My Tractor Forum banner

1781 - 1794 of 1794 Posts

·
Registered
Joined
·
137 Posts
The 7014 is an iron powder rod that is best used in the flat position. As you indicated they are very easy to slag and most times the slag will curl up and fall off. Definitely a low penetration,general purpose rod. The 7018 on the other hand is a low hydrogen rod that has to be kept in a dry environment. When I used to weld on the M1-Abrams tank our low hydrogen rods(116-G) were kept in small ovens in order to keep the coating dry and moisture free. Of course,I'm talking about X-Ray quality welds with that rod.
One thing to keep in mind about welding is that once you get the hang of it it's not that hard to make a really pretty visual weld. Pretty welds however are not always the strongest.
You're doing good so keep after it!!
 

·
Registered
Joined
·
673 Posts
Thanks RonW. I really like these two rod types. They are both very easy to work with. I still need to improve my technique, but this little welder should help that go faster.

i do know about the 7018 rod oven requirements but my work never leaves my property and I don't foresee a rod oven in my future, so I can live with open air 7018.

Right now I'm just delighted I can burn the 3/32 diameter. It makes finding rods to buy so much easier. The 7018 was Forney brand and I'm very interested in trying the Lincoln Fleetweld rod to compare. The Forney had a really easy to see distinct puddle which I liked.
 

·
Tractor Nerd
Joined
·
3,238 Posts
Not the proper way. But for 7018's, if I plan on welding with them lets say tomorrow. I have a toaster oven I throw them in. About 250F for a long period works. If I was in a hurry, 400F for around 2 hours.

I've welded many things with 7018 and no oven. They seem fine, it's not a weld tested for perfection. But also never had it fail yet. Even like things as hitches or trailers. Still holding up after all these years.

Some guys will stick a 7018 and you can see the moister smoke from it.

 

·
Tractor Nerd
Joined
·
3,238 Posts
Have seen something similar to those in a welding catalog. They sound like a good rod. 110 for 50 pounds is a pretty good deal.

Not often do I weld something that tensile strength is super important, once in a while I have to take that into account. But don't let the 60-70-110 discourage you from using a welding rod. Lot of things come to play when welding. You could weld something with a 110,000 tensile strength rod. By mixing of the rod, and the iron thing you are welding. Can weaken the weld. It's sort of like mixing 110,000 welding rod and piece of typical iron, with a 20,000 tensile strength. Most likely that joint would not support 110,000 pounds.

Think I will order some and try them out. I just ordered a AHP 200, so need some different rods to play with. I will have it broke-in, in no time.
 

·
Rebuilding my First JD GT
Joined
·
3,307 Posts
I just paid $64.00 shipped for a box of Lincoln Excalibur 1/8 in. x 14 in. 7018-A1 MR Electrode 50 lb. I'm sure it'll last me the next 5 or more years. :fing32:
 

·
Registered
Joined
·
70 Posts
A Lobster boat exhaust made of stainless SCH10.
everything was layed out and welded on the bench from measurements taken on the boat. original exhaust went out the turbo and straight up but the Capt wanted to move it to the port side gunwale to make more room to work.
The original, also was not serviceable. This one has 3 custom machined stainless flanges which allow removal for servicing of engine and the flexpipe.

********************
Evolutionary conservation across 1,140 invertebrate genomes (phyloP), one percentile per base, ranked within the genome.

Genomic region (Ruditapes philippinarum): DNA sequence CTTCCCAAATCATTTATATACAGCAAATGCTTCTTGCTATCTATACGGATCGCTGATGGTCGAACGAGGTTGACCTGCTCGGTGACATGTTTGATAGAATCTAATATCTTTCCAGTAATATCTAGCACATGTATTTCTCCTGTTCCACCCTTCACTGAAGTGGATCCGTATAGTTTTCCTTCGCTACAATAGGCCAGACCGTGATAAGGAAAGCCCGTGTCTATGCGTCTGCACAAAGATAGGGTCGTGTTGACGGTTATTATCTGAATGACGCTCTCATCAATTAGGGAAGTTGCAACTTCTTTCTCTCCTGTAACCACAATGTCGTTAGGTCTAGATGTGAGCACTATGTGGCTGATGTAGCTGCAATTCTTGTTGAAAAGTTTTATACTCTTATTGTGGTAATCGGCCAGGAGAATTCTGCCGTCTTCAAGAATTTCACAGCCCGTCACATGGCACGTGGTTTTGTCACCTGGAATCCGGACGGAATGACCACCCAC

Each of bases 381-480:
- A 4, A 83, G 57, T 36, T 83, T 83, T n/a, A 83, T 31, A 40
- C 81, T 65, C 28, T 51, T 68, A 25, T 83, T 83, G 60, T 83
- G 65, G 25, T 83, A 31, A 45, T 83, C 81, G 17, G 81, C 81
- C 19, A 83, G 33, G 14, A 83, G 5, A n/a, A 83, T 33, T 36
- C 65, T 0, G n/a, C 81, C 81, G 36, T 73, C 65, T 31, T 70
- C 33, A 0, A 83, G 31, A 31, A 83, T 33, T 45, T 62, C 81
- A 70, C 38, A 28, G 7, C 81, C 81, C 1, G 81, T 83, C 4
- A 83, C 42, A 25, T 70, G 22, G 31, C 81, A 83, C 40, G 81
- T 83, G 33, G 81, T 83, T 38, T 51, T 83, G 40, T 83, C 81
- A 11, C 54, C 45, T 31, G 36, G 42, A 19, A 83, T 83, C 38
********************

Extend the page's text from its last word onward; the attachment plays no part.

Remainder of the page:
installed a Bung for an EGT gauge which also doubled as a purge fitting during assembly.






Different boat but here is a water mixing manifold i built for a generator which was also stainless.

 

·
Premium Member
Joined
·
4,014 Posts
Very nice work! :fing32:

.
 

·
Registered
Joined
·
2,944 Posts
Welded a steel rod across for support , and beefed up the corners on 2 of the week spots where they snapped on one of my OTC cab brackets.
 

Attachments

·
Registered
Joined
·
380 Posts
This is a piece of 2" sch 40 iron pipe I just welded to the bottom (now top) of a propane tank being turned into a sandblaster. The welder is a Hobart Handler 210MVP running Hobart Flux core .030 E71T-11 with the welder set at 2 for the voltage and 20 for the feed rate on a 240volt circuit.
Any suggestions or pointers for improvement?

P.s. I am perfectly aware of the hazards of pressure vessels and propane tanks. This one was properly purged before beginning and will be hydro tested to 300 psi before being used as a blaster with a max working pressure of 100psi.


Sent from my SM-G930P using Tapatalk
 

·
Registered
Joined
·
380 Posts
Thank you, guess I'll need to grab some scrap pipe to practice on, flat, horizontal, and overhead pieces (no curve) I can do easy and have look good.

It did pass hydro, so all is good there. If I sounded defensive, it was because of what I saw(all these people saying how dangerous it is, which proper testing helps negate)when trying to find out how thick a propane cylinder end walls are.

Sent from my SM-G930P using Tapatalk
 

·
TE Writer!
Joined
·
1,732 Posts
Discussion Starter #1,794
Surprised to see this thread continued after my disappearance!!

I can honestly say I'm no longer a full time pipe welder after 19 years. I had my fill and cant stand the sight of pipe or fittings but still have the love for welding and fabrication, that'll be with me forever!! I started last year with a company that does mobile railcar maintenance are repair. I do though have a nice Miller w/ air pac combo on my work truck, still welding but only here and there.
Hopefully this thread isnt dead!!
 
1781 - 1794 of 1794 Posts
Top